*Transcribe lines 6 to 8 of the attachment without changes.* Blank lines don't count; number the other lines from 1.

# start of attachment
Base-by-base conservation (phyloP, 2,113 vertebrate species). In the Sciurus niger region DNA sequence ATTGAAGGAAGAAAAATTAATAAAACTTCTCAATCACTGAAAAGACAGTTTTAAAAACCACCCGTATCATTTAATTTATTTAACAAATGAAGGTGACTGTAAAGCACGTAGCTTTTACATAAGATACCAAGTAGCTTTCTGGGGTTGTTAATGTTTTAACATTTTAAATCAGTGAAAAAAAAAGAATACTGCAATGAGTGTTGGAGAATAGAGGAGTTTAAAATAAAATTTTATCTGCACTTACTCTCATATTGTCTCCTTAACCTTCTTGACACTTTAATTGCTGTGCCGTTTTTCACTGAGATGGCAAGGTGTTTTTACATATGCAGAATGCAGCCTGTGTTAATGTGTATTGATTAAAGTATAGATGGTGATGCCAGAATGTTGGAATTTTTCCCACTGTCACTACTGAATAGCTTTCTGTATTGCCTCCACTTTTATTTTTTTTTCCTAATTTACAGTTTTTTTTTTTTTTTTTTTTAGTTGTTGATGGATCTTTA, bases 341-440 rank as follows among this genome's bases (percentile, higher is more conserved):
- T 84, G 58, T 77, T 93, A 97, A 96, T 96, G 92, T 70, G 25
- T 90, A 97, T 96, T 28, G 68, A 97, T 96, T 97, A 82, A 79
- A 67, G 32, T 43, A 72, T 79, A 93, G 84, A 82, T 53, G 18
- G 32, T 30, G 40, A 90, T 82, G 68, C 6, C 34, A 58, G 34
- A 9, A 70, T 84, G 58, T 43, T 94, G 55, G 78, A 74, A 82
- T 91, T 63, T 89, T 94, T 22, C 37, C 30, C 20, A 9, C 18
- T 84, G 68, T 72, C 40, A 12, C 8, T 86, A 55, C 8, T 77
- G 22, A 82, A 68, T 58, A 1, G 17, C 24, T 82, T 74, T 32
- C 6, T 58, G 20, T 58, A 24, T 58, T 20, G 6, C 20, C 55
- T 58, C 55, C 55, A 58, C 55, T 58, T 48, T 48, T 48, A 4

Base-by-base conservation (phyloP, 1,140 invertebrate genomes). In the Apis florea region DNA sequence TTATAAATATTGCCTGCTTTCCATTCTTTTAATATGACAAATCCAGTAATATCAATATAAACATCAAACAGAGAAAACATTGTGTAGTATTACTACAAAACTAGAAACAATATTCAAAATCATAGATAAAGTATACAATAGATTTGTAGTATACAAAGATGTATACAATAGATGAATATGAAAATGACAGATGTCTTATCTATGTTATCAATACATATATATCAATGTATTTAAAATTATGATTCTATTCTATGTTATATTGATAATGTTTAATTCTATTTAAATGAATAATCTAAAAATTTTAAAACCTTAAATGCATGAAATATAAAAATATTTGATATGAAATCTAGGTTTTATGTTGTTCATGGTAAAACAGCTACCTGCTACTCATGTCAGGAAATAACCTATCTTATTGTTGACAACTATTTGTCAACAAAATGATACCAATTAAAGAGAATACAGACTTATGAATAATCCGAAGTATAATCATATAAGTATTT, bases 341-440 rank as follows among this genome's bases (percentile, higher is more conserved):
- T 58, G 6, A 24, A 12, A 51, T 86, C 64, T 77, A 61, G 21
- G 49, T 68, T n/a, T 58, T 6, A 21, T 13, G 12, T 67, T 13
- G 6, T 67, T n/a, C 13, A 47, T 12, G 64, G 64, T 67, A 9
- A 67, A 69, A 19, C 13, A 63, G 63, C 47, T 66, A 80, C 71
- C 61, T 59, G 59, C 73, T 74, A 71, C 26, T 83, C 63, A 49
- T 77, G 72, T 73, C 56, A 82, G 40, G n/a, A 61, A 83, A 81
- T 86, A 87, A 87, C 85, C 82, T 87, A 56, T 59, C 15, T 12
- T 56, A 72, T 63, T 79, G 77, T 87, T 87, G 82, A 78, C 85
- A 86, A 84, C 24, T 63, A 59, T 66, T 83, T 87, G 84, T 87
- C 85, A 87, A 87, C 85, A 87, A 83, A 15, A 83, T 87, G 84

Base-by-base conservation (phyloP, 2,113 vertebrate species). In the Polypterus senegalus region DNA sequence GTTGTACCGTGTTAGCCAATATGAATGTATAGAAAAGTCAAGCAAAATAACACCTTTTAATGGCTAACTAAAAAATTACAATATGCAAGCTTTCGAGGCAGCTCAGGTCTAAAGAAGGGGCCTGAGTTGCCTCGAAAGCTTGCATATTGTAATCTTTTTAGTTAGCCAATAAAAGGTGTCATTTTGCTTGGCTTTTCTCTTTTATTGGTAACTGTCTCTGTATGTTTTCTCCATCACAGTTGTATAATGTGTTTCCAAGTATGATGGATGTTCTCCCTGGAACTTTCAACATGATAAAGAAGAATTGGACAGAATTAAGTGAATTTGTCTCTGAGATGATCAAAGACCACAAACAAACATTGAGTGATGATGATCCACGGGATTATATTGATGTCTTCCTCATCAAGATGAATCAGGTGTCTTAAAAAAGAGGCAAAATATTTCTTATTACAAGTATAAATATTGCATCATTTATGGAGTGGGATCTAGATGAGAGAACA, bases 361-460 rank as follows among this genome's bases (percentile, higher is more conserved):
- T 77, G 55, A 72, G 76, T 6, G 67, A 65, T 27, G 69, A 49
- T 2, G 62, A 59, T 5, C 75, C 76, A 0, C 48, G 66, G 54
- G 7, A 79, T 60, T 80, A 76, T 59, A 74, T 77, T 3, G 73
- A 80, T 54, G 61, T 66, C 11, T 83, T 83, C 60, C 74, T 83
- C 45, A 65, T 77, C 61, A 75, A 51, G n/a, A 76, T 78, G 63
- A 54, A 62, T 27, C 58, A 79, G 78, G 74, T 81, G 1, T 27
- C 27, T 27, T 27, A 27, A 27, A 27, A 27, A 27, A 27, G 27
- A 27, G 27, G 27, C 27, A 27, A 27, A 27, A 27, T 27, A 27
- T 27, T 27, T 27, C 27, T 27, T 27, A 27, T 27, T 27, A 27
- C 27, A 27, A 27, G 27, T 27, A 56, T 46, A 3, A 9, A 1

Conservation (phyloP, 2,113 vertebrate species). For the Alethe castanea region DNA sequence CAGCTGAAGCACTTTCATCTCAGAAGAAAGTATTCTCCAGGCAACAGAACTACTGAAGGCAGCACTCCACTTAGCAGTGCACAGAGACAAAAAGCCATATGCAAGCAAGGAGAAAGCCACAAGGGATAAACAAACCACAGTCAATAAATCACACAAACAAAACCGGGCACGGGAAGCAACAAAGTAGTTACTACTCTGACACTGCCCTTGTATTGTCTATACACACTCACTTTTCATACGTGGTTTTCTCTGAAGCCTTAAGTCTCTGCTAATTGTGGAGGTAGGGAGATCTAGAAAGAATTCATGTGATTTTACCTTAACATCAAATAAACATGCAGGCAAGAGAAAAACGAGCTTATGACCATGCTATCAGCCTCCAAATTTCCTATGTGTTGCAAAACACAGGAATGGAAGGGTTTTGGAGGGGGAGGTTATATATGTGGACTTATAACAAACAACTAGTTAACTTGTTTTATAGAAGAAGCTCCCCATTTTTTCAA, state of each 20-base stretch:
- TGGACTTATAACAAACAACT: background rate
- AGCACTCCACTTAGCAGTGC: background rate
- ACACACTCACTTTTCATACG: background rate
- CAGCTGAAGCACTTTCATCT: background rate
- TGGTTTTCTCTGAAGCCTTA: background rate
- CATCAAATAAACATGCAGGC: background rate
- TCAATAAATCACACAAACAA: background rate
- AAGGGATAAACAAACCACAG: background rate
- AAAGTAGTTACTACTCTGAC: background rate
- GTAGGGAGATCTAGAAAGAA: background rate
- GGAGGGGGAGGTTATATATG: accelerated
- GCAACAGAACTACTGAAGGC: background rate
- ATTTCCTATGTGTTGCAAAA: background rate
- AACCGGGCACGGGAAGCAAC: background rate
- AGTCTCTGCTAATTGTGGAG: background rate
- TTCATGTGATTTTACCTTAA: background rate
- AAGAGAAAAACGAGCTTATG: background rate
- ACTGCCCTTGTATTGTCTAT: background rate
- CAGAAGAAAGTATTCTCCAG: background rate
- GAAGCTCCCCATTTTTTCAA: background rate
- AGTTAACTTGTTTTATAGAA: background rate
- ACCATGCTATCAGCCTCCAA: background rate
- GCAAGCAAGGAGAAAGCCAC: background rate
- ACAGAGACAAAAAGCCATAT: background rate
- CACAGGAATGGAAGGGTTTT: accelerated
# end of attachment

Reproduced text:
- A 9, A 70, T 84, G 58, T 43, T 94, G 55, G 78, A 74, A 82
- T 91, T 63, T 89, T 94, T 22, C 37, C 30, C 20, A 9, C 18
- T 84, G 68, T 72, C 40, A 12, C 8, T 86, A 55, C 8, T 77